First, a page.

I miss all the conversations I used to have on Twitter. So a few weeks ago I created a Twitter Chat called #DayChat as a virtual social media water cooler where my friends and I could hang out and chat about marketing vs just sharing links with each other. I also did it as a little social media marketing experiment. Today, I want to share the early learnings of the experiment in hopes that you’ll find a few nuggets you can apply to your own sales & marketing lead generation program development.

Old Habits Die Hard

When I launched the Twitter chat I had a set of ground rules — amongst them was no RT’ing tweets (unless you removed the hashtag) and no link sharing. Both of these rules were immediately and repeatedly broken. INTERESTINGLY though, in most cases #DayChat participants would note the violation before I could even address it. And in all cases, especially with link sharing, the violator simply hadn’t read the rules.

The RT’ing thing though — that is simply a habit that is utterly ingrained into Twitter users and I’ve given up trying to break them of the habit.

But there was also one other habit — my own — that I surprisingly lapsed in to rather quickly. Trying to grow the conversation and audience.

Remember, I didn’t start the hashtag to build a social media audience or anything like that… I was just looking for a way to stimulate more real conversation on Twitter to improve my experience. So I didn’t solicit folks to join or make sure to @reply folks who might want to join a particular conversation. I didn’t follow up with those who had joined previous conversations in hopes of getting them back or building a #DayChat community.

But boy did I think about it ;-)

It was like a Pavlovian Response — that ingrained instinct to build this little Twitter Chat, grow it, and maintain it — even when I wasn’t there.


Stay true to your goals, especially when you’re trying something new. Your instinct will be to fall back on the tried and true. But when you’re experimenting, you have to understand that failure of an idea is just as important as success — maybe even more so.

Love Your Core

As in core audience that is… from the beginning a few key folks gravitated to #DayChat. Some I knew already but a few I had never met or conversed with on Twitter or any social media platform at all. They just liked the idea and from time to time would pop in for a chat.

If I was trying to turn #DayChat into some kind of social media community — maybe something like Mack Collier’s super successful #BlogChat – I would need to identify these folks, create a special column for them on my Hootsuite and make sure I paid special attention to them. In doing so, I could create a far stronger relationship that would certainly prompt them to invite more folks to #DayChat.

As I said, I didn’t really do this and yet, there were “regulars” inviting or telling their followers to join in on a certain chat topic or just to keep #DayChat on their radar screen because it’s cool.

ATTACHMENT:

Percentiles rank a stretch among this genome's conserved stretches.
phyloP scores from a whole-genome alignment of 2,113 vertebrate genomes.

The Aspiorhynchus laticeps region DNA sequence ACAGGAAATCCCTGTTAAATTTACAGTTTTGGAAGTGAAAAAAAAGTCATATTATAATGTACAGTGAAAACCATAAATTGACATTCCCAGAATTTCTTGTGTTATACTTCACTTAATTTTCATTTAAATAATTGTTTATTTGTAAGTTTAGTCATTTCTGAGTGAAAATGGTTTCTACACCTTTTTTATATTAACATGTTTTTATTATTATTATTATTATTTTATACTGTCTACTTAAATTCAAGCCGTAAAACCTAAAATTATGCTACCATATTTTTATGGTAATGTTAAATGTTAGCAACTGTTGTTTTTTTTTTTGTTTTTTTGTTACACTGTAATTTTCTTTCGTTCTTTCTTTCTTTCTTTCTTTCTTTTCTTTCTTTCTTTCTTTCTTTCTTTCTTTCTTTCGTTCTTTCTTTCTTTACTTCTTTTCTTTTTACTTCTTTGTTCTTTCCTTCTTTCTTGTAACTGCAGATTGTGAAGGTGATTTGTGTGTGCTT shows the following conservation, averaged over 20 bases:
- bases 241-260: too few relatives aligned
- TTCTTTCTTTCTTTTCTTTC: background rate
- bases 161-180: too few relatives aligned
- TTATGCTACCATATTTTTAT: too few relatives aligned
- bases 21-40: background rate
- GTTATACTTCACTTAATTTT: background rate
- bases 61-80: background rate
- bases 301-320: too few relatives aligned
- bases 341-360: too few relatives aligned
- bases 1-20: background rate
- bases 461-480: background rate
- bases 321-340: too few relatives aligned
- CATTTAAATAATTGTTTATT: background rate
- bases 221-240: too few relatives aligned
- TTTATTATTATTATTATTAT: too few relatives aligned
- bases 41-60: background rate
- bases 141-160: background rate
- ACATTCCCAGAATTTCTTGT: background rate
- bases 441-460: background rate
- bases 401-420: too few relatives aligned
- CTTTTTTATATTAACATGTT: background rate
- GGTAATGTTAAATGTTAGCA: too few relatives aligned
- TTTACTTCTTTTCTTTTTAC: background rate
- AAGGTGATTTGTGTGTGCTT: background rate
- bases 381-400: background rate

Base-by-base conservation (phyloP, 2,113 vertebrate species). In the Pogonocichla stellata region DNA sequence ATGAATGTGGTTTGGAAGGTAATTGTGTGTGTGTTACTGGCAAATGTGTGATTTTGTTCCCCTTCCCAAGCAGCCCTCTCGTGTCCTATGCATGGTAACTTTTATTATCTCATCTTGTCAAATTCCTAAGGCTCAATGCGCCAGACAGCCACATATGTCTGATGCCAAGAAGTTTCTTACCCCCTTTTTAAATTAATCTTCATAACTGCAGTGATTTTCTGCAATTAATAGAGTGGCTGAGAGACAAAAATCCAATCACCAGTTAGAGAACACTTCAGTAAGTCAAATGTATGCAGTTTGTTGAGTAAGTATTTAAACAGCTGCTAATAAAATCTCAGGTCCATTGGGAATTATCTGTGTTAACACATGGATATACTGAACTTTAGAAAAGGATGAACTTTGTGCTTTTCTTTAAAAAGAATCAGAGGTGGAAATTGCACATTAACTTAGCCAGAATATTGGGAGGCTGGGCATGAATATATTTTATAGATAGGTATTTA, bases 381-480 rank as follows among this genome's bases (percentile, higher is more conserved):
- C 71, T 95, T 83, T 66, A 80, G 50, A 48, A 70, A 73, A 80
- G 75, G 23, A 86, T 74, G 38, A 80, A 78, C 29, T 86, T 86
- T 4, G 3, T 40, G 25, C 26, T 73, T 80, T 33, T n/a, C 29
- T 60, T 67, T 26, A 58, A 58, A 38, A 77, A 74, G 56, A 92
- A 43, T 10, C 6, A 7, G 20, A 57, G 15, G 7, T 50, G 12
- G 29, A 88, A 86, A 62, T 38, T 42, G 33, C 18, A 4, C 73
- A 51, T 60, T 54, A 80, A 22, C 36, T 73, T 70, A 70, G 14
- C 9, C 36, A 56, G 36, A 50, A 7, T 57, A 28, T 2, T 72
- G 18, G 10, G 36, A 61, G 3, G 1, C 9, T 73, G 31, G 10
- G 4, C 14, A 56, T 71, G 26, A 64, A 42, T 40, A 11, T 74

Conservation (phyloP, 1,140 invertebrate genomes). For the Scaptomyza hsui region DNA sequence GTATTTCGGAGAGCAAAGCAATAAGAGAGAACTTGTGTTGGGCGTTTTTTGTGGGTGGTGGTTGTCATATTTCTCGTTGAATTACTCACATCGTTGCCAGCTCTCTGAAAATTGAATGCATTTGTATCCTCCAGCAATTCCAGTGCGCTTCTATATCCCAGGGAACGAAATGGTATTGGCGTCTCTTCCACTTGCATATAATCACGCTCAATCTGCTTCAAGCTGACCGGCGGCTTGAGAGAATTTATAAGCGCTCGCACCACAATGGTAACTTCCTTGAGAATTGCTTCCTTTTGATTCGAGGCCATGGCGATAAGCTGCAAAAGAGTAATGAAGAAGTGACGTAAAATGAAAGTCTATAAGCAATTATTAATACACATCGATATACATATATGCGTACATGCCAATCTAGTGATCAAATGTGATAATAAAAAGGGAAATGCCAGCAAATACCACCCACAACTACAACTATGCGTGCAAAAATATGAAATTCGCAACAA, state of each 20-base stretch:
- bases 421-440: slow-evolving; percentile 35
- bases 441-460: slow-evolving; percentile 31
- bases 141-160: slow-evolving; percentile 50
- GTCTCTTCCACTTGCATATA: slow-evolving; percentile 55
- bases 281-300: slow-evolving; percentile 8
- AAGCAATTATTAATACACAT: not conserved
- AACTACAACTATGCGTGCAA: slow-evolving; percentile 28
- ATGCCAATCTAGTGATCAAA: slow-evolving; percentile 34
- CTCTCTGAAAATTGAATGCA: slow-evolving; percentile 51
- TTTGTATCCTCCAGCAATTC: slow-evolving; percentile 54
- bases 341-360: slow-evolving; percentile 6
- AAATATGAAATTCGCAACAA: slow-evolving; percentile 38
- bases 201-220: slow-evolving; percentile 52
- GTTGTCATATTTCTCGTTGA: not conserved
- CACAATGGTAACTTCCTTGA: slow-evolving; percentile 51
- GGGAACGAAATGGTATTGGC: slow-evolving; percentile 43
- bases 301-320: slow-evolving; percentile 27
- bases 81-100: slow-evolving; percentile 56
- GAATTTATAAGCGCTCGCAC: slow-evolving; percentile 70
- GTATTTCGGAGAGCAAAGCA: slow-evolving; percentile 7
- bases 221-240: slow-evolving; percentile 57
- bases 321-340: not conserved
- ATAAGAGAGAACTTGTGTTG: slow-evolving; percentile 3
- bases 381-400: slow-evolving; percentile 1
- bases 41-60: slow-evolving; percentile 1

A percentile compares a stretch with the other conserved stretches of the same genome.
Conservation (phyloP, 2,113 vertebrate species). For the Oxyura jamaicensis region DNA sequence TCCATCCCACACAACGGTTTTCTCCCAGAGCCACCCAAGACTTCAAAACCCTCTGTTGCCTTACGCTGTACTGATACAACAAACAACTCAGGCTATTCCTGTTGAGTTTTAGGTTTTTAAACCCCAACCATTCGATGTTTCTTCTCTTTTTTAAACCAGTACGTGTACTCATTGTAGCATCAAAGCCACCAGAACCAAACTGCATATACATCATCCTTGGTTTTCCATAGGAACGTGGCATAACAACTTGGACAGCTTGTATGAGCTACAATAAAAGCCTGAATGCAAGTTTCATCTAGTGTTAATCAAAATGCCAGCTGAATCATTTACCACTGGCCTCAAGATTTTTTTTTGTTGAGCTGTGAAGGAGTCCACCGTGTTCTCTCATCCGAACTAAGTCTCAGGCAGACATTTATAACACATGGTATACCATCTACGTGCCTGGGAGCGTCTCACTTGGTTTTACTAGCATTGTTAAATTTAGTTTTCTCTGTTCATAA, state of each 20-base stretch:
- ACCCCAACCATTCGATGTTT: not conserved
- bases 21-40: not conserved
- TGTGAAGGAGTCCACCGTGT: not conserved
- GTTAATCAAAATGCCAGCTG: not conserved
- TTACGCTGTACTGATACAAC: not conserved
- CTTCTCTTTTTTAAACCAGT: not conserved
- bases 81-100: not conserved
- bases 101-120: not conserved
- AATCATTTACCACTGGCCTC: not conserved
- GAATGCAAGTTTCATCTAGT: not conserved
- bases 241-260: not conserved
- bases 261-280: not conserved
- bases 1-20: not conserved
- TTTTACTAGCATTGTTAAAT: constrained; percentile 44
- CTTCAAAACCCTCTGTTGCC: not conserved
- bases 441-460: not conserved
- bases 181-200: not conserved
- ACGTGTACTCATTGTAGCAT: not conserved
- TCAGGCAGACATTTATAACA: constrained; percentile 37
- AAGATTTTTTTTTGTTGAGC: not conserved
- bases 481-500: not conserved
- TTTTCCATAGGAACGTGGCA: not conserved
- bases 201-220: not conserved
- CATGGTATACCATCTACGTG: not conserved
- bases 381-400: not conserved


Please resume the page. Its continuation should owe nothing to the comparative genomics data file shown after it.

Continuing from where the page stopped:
Therefore, any company that is looking to use Twitter Chats as a community builder needs to plan for an appropriate level of effort outside of conducting the actual Twitter Chat, if they hope to make that chat truly successful. In the beginning, you’ll see some initial growth because it’s “new” but over time, you’ll see those random drive-by posters fade away. What is left — your core folks need to be hugged tightly.

Prod Versus Argue

Twitter, and maybe people in general, favors soft debates. What do I mean by soft? Let me try and explain.

My natural debate style is aggressive. I tend to attack and speak from positions of great strength and conviction even when walking in the land of opinion. When faced with an equally aggressive opponent, the resulting discussion can be fast, furious, heated but most of all — intellectually exciting.

But what #DayChat taught me is that most folks aren’t aggressive when they discuss or debate a subject. So when you forcefully make your case, they tend to shut down. I’d like to think it is because they realize I’m right ;-) but I highly doubt that is the case. A more likely scenario is that they just don’t like the tenor of the conversation and feel uncomfortable debating in that style.


If you’re going to use Twitter Chats as a way to explore community or consumer sentiment… as pseudo research… walk and talk gently. Approach the task from a Socratic Style designed to get folks talking through the answering of questions without you passing judgement on those answers. Instead of meeting a point with a counter-point, meet it with another question designed to elicit another answer.

When I took my own advice and fell into a Socratic Style — the conversations lasted longer and included more participants. I think this is an important piece of learning for any company trying to use social channels to learn from customers and prospects.

Stay True to Your Goal

I started #DayChat to have conversations. But the truth is, I’m not on Twitter every day. Often times I’m traveling to speak at a conference in support of my book, The Invisible Sale. Other times I’m teaching my client’s how to Painlessly Prospect for new customers. And other times I’m just busy being a dad and a husband. Whatever the reason, I’m not on Twitter that day.

But #DayChat was supposed to be just that — every day. So I began letting that public commitment to a regularly schedule chat override the initial goal — have more conversations on Twitter. And after some reflection, I’ve decided that it is more important to me that folks link #DayChat to “Tom’s online and wants to talk” vs just another hashtag chat.

So from now on, you won’t see #DayChat every day. But when you do, you’ll know I’m actively on Twitter at that moment looking for a good convo or someone to have a drink with me. So if you see the tag and you are interested in either — be sure to talk back.

We can tell each other a few more secrets.